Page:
Any writers or readers of fan fiction that can point me in the right direction to deciphering the lingo (beta? Canon?) I'm lost.
I have been inspired to start a story and it's kind of run away with me and the ideas keep coming. Somehow it's much easier to write when the 'characters' (real people in this case) actually exist.
There is little current fan fiction around these people so far and it's pretty frequently requested so hopefully my ramblings will be of interest to some!
I have zero writing experience which probably doesn't help (although even I can spot really badly written fanfic!)
A beta is someone who reads through your work and corrects whatever it needs - grammar, spelling, plot holes and, if you ask, checks that your characters stay in character according.
Canon is basically something that has happened in the show/book. So, for example, if your fandom is Harry Potter, Harry and Ginny getting together is canon whereas Harry and Hermione is not.
Ahh, excellent. Thank you
I'm not entirely sure I actually want anyone I know to read what Ive written! I had read an explanation of canon but couldn't get my head around it, why the heck they didn't just explain it like you I don't know!
Fanfic is fun! It's like writing with stabilisers.
Probably the best place to post is Archive of our Own, which is a massive site, quite easy to use, and covers pretty much any book/film possible. Things like Fanfictionet are a nightmare to post to (formatting etc).
Some acronyms are specific to a particular series, e.g. EWE in Harry Potter means 'Ending, what ending?' and means that the whole Deathly Hallows epilogue is ignored.
PWP means, er, porn without plot, or plot, what plot?
There are various acronyms for reader age, and there may be guidance as to what should be listed as 12, 15, 18 etc... Play it safe, you don't want little kids stumbling across your PWP!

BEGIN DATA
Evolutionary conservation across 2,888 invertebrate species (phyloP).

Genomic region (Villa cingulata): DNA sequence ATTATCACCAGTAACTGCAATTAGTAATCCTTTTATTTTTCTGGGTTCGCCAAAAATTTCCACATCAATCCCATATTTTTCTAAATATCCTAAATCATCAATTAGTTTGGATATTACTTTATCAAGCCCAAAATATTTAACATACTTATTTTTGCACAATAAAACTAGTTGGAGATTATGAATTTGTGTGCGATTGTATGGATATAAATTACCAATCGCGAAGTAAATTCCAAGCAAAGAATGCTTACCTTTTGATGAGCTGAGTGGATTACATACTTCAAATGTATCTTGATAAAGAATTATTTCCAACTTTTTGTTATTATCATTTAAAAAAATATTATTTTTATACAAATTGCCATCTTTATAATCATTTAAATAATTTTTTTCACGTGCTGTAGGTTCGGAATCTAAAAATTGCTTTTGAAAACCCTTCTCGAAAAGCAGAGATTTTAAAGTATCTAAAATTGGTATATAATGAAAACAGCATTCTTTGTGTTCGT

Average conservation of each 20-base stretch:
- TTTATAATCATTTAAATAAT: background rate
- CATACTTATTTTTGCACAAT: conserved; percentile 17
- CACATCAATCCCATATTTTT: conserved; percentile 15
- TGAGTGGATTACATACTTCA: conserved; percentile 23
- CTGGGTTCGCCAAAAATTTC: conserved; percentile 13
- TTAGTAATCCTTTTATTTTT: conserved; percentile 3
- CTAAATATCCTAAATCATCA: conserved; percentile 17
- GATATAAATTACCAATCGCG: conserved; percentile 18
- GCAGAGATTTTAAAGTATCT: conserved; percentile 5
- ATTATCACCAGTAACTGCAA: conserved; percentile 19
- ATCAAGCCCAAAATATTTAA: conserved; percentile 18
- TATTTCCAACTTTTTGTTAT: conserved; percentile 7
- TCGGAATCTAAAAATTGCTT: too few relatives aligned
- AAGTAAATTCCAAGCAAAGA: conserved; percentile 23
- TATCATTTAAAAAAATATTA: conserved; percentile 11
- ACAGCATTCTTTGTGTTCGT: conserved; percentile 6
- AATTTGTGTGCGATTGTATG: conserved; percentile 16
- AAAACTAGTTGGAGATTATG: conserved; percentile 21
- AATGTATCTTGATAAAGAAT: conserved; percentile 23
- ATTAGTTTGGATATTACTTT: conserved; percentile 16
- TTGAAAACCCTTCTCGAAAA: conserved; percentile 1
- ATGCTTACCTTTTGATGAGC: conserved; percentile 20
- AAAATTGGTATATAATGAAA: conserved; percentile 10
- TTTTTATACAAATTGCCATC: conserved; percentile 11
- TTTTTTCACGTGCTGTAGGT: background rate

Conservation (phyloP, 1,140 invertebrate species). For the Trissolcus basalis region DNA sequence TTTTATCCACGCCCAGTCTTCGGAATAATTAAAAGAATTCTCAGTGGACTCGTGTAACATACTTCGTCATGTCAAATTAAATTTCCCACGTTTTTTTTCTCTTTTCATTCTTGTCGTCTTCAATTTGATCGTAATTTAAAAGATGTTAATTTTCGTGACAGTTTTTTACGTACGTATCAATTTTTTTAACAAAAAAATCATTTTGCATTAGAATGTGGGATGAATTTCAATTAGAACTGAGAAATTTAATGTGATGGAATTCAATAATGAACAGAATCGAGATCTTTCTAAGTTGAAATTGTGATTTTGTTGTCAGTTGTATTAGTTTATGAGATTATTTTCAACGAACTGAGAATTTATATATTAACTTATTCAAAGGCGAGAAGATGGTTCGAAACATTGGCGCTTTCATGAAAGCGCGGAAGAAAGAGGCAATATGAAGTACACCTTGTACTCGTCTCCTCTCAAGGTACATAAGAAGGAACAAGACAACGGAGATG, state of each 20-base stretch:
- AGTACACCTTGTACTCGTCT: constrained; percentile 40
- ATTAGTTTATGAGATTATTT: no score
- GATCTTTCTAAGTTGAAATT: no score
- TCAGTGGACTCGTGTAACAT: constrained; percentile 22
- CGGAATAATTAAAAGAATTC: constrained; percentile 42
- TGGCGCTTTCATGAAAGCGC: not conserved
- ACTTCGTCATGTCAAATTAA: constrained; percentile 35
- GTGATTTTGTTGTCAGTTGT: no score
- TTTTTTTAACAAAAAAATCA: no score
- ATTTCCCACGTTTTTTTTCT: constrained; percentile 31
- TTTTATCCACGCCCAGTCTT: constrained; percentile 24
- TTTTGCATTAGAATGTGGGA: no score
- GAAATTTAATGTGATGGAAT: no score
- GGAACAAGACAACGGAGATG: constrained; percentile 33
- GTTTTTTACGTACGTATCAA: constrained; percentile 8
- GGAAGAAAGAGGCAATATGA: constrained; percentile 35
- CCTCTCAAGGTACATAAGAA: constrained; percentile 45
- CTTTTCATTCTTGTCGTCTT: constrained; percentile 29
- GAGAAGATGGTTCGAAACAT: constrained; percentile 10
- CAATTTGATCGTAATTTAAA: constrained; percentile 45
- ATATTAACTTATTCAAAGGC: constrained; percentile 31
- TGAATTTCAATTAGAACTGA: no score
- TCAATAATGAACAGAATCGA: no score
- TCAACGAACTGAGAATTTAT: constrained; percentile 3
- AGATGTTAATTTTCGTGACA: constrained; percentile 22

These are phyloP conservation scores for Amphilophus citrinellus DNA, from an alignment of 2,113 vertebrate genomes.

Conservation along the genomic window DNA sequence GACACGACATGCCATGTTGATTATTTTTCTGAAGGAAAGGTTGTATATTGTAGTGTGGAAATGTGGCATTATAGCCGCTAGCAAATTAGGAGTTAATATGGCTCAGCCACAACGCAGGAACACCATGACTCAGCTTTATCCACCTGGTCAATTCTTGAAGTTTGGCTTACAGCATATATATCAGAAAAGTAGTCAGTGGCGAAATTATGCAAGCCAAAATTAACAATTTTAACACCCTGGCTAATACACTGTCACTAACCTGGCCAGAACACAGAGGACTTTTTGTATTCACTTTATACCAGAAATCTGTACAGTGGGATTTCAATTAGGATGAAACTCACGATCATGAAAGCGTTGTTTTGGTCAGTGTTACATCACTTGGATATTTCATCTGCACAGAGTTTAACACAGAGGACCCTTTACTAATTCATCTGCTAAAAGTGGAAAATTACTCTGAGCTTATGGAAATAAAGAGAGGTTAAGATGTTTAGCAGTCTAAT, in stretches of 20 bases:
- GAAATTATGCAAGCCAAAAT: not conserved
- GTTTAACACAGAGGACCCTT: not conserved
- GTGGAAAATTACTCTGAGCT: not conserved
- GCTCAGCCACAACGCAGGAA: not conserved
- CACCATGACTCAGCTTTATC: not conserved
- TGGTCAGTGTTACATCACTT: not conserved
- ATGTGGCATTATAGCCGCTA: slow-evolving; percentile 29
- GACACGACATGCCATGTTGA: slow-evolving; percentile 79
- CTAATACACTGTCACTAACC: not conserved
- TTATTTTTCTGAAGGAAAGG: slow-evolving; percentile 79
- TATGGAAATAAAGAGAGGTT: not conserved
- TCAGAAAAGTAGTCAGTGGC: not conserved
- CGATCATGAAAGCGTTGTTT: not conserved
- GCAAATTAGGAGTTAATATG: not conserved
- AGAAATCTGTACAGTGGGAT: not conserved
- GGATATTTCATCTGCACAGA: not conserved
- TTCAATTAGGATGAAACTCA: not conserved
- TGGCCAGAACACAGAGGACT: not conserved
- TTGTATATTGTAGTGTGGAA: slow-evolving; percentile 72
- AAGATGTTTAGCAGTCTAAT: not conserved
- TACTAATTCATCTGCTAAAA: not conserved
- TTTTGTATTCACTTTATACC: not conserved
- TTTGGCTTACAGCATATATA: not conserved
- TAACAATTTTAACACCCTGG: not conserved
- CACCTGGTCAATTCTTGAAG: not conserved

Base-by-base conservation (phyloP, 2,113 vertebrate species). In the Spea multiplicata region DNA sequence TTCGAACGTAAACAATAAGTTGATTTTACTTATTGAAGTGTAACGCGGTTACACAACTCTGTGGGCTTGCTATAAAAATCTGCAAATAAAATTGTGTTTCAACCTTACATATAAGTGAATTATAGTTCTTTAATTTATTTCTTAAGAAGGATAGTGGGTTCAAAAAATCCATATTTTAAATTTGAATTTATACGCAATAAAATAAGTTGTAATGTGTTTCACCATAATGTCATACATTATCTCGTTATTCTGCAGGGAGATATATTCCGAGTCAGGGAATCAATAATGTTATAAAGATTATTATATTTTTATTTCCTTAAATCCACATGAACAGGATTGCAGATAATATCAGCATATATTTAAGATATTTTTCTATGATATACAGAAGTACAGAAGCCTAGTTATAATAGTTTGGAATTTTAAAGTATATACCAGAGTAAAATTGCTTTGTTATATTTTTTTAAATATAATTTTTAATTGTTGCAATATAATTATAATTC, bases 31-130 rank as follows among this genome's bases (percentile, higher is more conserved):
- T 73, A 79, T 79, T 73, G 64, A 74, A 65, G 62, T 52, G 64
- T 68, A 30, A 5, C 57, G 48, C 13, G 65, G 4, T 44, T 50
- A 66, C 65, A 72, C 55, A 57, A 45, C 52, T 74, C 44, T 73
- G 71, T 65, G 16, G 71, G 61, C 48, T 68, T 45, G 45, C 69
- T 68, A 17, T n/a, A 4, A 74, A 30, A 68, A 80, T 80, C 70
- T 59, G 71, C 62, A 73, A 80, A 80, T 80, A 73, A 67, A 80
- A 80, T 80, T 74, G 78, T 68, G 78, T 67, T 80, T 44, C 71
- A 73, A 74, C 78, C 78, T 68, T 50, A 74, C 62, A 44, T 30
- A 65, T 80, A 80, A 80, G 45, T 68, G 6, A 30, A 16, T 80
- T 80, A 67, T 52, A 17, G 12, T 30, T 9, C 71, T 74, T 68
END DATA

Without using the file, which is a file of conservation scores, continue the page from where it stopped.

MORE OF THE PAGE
A 'ship' is a relationship and those in the relationship are usually marked e.g. harry/ginny.
Slash is where the writer does a relationship between two male characters who are (generally) not in a relationship in the canon (original material).
RPF is real person fic, and some sites won't take it as it leaves them open to legal action.
AU = alternate universe, imagine Harry as a muggle wizarding policeman.
OOC = out of character, and is where a known person/character is made to act in ways that don't fit at all with their canon character. Hard to pull off.
OC = original character. If you're reading fanfic then a few original minor characters is ok, even good, but a lead OC is often a 'mary sue', a fictionalised version of the writer in idealised form. Often excruciatingly bad writing. e.g. Harry leaves Ginny and whilst on the run meets an unbelievable gorgeous teenager called Alice, which just happens to be the writer's name, and she's very clever, has super powers, and Harry falls in love with her. Wish fulfilment, basically.
Oh that excellent info, thank you. I'm liking the writing with stabilisers analogy - that's exactly what it feels like.
I've requested to join AO3, the fic I'm writing is real people but there is already some stories on there about them so hopefully that means it'll be ok. Although I did see one of them refer to canon on a video so now I'm a bit worried they might actually be reading - that wouldn't be the plan at all!
I'll definitely be rating it as adult content if it ever sees the light of day
Ooh writing fanfic story too and trying to stop the mary sueness...
'Real people' - do you mean famous people? If you are writing about your mum, your best mate or your DC then change the names and identifying details before you post it anywhere.
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